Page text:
This research summary (a press release from the Association for Psychological Science) looks at how humans need to feel included - even something as simple as eye contact from a stranger can help meet that need, or when it is absent, make us feel less connected.
If we can feel that bad when strangers do not acknowledge us, imagine then how bad it feels when our partners or friends ignore us.
Imagine even more so how much damage is done when we grow up families where we are ignored, dismissed, and otherwise not validated. A LOT of the people I see in counseling have grown up in families like this, and the damage to the sense of self is tremendous.
Being ignored hurts, even by a stranger
January 25th, 2012
(Medical Xpress) -- Feeling like you’re part of the gang is crucial to the human experience. All people get stressed out when we’re left out. A new study published in Psychological Science, a journal of the Association for Psychological Science, finds that a feeling of inclusion can come from something as simple as eye contact from a stranger.
Psychologists already know that humans have to feel connected to each other to be happy. A knitting circle, a church choir, or a friendly neighbor can all feed that need for connection. Eric D. Wesselmann of Purdue University wanted to know just how small a cue could help someone feel connected. He cowrote the study with Florencia D. Cardoso of the Universidad Nacional de Mar del Plata in Argentina, Samantha Slater of Ohio University, and Kipling D. Williams of Purdue. “Some of my coauthors have found, for example, that people have reported that they felt bothered sometimes even when a stranger hasn’t acknowledged them,” Wesselmann says. He and his authors came up with an experiment to test that.
The study was carried out with the cooperation of people on campus at Purdue University. A research assistant walked along a well-populated path, picked a subject, and either met that person’s eyes, met their eyes and smiled, or looked in the direction of the person’s eyes, but past them—past an ear, for example, “looking at them as if they were air,” Wesselmann says. When the assistant had passed the person, he or she gave a thumbs-up behind the back to indicate that another experimenter should stop that person. The second experimenter asked, “Within the last minute, how disconnected do you feel from others?”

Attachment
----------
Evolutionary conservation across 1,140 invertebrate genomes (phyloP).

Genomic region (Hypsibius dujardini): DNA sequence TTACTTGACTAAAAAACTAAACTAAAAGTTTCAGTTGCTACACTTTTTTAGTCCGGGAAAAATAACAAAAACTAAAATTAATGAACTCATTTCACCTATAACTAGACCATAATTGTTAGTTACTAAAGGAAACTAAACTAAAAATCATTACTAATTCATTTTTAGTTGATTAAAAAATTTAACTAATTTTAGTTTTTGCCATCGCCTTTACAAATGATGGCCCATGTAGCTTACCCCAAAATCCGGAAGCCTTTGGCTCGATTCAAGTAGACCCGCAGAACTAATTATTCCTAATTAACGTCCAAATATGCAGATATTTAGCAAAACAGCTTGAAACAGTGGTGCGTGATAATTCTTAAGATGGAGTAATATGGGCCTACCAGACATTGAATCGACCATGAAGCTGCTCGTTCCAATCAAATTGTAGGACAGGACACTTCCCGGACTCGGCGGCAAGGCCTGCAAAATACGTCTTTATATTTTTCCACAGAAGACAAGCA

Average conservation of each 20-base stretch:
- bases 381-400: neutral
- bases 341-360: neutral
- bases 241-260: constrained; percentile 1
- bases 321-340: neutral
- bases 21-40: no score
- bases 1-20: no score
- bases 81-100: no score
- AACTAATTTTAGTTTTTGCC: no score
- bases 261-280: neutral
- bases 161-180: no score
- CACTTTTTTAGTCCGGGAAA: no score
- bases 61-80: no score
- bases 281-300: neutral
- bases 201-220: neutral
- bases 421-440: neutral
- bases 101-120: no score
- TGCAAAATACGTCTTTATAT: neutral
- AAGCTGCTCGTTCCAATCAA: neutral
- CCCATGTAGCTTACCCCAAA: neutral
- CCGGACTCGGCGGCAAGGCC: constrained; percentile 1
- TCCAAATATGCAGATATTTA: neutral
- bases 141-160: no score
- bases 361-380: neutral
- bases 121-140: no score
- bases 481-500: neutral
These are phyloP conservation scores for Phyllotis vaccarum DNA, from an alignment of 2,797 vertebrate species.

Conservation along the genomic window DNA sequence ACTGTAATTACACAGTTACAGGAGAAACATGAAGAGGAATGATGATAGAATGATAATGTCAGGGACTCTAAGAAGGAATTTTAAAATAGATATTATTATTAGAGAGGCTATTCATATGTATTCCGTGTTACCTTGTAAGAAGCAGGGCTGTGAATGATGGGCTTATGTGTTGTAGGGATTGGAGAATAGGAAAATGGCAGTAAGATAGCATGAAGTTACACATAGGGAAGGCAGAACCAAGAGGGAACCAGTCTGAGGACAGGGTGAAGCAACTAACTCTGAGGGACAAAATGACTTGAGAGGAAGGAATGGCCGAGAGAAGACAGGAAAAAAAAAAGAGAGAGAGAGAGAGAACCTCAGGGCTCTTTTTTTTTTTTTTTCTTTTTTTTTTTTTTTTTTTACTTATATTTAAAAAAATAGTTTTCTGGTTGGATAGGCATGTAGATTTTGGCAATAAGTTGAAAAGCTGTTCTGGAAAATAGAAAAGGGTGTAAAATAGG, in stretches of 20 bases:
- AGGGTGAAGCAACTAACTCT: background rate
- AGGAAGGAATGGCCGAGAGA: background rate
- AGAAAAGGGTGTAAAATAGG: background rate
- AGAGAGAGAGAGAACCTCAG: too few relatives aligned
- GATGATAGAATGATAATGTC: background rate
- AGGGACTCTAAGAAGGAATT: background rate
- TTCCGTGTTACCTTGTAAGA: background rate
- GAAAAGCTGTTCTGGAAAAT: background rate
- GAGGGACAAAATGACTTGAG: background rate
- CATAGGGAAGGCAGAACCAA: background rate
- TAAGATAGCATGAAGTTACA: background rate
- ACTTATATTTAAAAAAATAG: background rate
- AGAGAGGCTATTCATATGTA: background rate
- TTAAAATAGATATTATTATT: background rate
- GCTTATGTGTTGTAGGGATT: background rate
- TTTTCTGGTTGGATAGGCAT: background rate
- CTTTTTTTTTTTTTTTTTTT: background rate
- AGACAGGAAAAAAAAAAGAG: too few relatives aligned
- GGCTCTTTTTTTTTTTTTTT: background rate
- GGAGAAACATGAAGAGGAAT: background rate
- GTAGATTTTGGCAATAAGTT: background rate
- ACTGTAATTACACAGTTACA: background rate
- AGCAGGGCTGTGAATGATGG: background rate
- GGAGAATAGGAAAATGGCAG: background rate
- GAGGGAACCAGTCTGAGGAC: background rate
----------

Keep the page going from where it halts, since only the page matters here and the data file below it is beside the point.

People who had gotten eye contact from the research assistant, with or without a smile, felt less disconnected than people who had been looked at as if they weren’t there.
“These are people that you don’t know, just walking by you, but them looking at you or giving you the air gaze—looking through you—seemed to have at least momentary effect,” Wesselmann says. Other research has found that even being ostracized by a group you want nothing to do with, like the Ku Klux Klan, can make people feel left out, so it’s not surprising that being pointedly ignored can have the same effect. “What we find so interesting about this is that now we can further speak to the power of human social connection,” Wesselmann says. “It seems to be a very strong phenomenon.”
Provided by the Association for Psychological Science